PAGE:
Is it possible for a person to believe that an act is morally wrong even though he himself does not disapprove of such acts—except, perhaps, in those cases where he is the victim of such acts? Does it make sense to suppose that a person could judge that one is morally obligated to act in a certain way even though he himself has no disposition whatsoever to act in such a way? Although I am inclined to think that the ordinary (...) man would answer these questions in the affirmative, almost all moral philosophers today would answer in the negative. If one examines the views of contemporary moral philosophers, one finds that virtually all of them subscribe to the thesis known as “internalism.”. (shrink)
Is it possible for a person to understand that what he proposes to do is morally wrong and yet prefer to do it nonetheless? I shall argue that wickedness consists in a defect of character that results in one's often having just such preferences. Yet many philosophers think that wickedness so conceived is impossible, because, for them, having such a preference is incompatible with believing, or at least knowing, that the act would be wrong.
I want to see the concert, but I don’t want to take the long drive. Both of these desire ascriptions are true, even though I believe I’ll see the concert if and only if I take the drive.Yet they, and strongly conflicting desire ascriptions more generally, are predicted incompatible by the standard semantics, given two standard constraints. There are two proposed solutions. I argue that both face problems because they misunderstand how what we believe influences what we desire. I then (...) sketch my own solution: a coarse-worlds semantics that captures the extent to which belief influences desire. My semantics models what I call some-things-considered desire. Considering what the concert would be like, but ignoring the drive, I want to see the concert; considering what the drive would be like, but ignoring the concert, I don’t want to take the drive. (shrink)
In recent essays John Bishop proposes a model of religious faith. This author notices that a so-called doxastic venture model of theistic faith is self-defeating for the following reason: a venture suggests a process with an outcome; by definition a venture into Christian faith denies itself an outcome in virtue of the transcendent character of its claims – for what is claimed cannot be settled. Taking instruction from logical positivism, I stress the nonsensical character of religious claims while attacking Bishop's (...) model. However, I wish to avail myself of this same model to describe a state of belief among certain parties which does not refer to transcendent matters, in order to show that a doxastic venture is indeed a valid description of a state of belief, and that pursuing this model shows in relief the transformative nature of belief, along with its essentially scientific status. It is my ambition to show, turning Bishop's model against itself, that a state of religious belief suffers from a precise logical equivalence to a condition of agnosticism. I ask whether we are justified in believing in belief. (shrink)
This article presents a holistic framework for understanding the scienceof plant breeding, as an alternative to the common objectivist andconstructivist approaches in studies of science. It applies thisapproach to understanding disagreements about how to deal with yieldstability. Two contrasting definitions of yield stability are described,and concomitant differences in the understanding and roles ofsustainability and of selection, test, and target environments areexplored. Critical questions about plant breeding theory and practiceare posed, and answers from the viewpoint of the two contrastingdefinitions of yield (...) stability are analyzed, based on key publicationsin the field. Differences in answers to these questions appear to resultboth from the contingencies of plant breeders' experiences withparticular crop varieties and growing environments, and from differencesin social and institutional settings – plant breeding science isboth objective truth and social construction. The goal of using aholistic framework is to encourage discussion among plant breeders,farmers, social scientists, and others, of the bases for disagreementswithin plant breeding, in order to facilitate plant breeding'scontribution to a more environmentally, economically, and sociallysustainable agriculture. (shrink)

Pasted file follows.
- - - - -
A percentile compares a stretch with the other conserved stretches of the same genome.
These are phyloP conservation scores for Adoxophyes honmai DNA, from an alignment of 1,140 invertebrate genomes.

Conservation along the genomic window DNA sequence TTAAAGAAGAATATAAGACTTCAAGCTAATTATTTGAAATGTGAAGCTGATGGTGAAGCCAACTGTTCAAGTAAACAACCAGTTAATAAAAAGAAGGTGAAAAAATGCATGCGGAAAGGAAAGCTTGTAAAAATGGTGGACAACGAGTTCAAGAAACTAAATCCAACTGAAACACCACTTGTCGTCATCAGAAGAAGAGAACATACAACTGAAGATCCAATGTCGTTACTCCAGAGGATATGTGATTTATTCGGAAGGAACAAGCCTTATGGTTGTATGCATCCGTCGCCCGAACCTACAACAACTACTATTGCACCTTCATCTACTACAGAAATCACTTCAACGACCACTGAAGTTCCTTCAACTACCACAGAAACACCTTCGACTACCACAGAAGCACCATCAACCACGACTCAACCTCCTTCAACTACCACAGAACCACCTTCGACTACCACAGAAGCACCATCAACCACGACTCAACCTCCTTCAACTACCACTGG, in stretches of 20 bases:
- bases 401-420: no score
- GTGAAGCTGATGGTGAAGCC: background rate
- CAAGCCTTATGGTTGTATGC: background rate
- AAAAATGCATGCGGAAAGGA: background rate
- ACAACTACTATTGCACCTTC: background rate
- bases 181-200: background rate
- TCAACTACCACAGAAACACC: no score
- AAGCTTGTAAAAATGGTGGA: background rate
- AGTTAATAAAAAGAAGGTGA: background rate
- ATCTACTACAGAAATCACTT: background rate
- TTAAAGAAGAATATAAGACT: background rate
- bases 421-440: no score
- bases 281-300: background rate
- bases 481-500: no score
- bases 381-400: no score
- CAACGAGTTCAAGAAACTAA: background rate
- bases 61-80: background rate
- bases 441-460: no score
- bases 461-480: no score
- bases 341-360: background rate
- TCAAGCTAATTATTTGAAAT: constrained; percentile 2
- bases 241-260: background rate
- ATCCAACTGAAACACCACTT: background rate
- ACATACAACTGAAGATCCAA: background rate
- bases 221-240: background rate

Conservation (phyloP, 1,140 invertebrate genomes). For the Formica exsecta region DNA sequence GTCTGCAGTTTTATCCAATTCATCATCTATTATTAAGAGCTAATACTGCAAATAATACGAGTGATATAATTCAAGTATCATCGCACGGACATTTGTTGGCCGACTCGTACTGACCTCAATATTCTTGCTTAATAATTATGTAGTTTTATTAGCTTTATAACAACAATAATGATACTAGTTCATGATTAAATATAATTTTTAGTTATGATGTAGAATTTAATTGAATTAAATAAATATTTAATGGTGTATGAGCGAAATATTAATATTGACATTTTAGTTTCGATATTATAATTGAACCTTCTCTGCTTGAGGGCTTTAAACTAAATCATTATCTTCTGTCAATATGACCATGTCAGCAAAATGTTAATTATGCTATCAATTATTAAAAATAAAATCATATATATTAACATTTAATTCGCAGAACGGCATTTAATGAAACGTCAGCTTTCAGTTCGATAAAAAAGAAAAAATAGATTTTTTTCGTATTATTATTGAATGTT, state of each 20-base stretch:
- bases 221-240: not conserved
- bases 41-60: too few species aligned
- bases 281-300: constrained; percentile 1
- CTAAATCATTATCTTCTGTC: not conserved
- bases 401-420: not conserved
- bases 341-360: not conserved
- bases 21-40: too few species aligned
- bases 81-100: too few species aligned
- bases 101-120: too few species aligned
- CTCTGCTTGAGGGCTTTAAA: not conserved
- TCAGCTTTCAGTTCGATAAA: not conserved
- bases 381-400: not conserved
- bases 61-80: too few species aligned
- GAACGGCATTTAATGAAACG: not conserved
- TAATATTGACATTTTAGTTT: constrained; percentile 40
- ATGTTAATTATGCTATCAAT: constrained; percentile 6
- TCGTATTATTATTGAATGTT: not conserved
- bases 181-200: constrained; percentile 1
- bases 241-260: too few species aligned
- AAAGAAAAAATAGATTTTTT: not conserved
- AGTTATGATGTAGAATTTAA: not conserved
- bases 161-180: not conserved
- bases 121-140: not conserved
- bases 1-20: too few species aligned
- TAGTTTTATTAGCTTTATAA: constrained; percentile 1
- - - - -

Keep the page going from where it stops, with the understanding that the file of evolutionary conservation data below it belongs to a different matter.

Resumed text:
This essay explores Hegel’s treatment of Carl Friedrich Gauss’s mathematical discoveries as examples of “Analytic Cognition.” Unfortunately, Hegel’s main point has been virtually lost due to an editorial blunder tracing back almost a century, an error that has been perpetuated in many subsequent editions and translations.The paper accordingly has three sections. In the first, I expose the mistake and trace its pervasive influence in multiple languages and editions of the Wissenschaft der Logik. In the second section, I undertake to explain (...) the mathematical significance of Gauss’s discoveries. In the third section, I take a look at the deeper implications of Hegel’s treatment of Gauss’s work as a window onto the nature and limitations of analytic cognition. In conclusion, I seek to explain how the linear method embodied in deductive reason leads by its own inner principle, according to Hegel, to its dialectical Aufhebung. The result is a kind of deliberately circular reasoning that he describes as “the Absolute Idea.”. (shrink)
By the middle of the nineteenth century science was developing into a profession demanding advanced training and devotion to research. American institutions, however, were still better suited to an earlier stage of popular science. Many of the difficulties and frustrations for would-be scientists created by the time lag in institutional change are illustrated in the career of Cleveland Abbe. In the fifteen years between 1856 and 1871 his attempts to become an astronomer touched upon many significant aspects of American (...) science as a profession, including the American observatory movement, the creation of graduate education, government support for science, and the tension between the joint goals of the increase and the diffusion of knowledge. (shrink)